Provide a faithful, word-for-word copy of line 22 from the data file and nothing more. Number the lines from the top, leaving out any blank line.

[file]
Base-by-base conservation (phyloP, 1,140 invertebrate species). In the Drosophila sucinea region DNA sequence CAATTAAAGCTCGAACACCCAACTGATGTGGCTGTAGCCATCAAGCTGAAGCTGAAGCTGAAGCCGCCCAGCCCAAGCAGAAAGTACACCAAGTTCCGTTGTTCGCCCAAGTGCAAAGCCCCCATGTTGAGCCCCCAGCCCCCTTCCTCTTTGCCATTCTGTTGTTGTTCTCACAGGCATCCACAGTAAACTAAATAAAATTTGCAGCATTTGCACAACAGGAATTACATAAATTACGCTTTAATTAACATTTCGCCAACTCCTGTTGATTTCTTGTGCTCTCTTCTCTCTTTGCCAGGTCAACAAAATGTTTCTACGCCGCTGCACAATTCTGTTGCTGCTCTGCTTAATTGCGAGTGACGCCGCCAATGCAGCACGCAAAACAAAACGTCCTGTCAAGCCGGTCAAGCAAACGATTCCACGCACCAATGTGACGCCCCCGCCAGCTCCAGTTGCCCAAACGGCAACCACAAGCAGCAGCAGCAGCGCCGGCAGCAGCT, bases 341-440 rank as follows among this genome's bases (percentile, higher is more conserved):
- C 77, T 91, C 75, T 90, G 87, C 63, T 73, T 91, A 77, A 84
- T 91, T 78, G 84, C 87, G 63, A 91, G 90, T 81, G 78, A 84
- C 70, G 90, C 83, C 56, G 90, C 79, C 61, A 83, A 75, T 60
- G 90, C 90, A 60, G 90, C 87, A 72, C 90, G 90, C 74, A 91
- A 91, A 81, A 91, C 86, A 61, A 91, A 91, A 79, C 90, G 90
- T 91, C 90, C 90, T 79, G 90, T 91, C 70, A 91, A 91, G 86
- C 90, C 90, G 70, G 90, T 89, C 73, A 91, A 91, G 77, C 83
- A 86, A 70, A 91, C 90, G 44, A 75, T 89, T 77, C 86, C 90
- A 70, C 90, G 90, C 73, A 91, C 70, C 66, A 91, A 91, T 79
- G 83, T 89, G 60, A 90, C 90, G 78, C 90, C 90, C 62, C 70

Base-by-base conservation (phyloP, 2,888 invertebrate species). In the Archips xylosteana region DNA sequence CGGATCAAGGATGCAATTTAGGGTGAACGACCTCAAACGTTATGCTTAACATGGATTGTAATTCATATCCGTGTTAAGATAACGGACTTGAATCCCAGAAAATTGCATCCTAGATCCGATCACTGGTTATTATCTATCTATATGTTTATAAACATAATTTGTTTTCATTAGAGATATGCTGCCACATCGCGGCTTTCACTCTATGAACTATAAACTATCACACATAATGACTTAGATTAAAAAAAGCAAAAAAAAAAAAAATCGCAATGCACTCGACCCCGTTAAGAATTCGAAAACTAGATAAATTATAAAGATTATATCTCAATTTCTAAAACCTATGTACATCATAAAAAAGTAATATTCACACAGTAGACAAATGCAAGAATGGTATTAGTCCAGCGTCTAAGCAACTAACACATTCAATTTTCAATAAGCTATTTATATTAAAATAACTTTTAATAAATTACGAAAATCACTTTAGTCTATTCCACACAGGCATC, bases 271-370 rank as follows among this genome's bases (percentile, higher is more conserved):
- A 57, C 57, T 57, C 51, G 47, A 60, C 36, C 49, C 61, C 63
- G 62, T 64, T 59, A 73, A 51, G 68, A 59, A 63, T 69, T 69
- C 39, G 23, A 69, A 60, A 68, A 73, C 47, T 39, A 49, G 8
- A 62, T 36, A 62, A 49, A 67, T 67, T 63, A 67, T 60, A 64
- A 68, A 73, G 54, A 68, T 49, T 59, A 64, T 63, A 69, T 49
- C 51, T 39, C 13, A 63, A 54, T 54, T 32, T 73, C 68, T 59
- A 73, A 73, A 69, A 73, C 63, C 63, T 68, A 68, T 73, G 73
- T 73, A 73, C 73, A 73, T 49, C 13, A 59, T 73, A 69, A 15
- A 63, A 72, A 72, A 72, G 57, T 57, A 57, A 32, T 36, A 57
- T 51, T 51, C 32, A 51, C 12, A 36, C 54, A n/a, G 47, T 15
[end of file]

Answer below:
- T 51, T 51, C 32, A 51, C 12, A 36, C 54, A n/a, G 47, T 15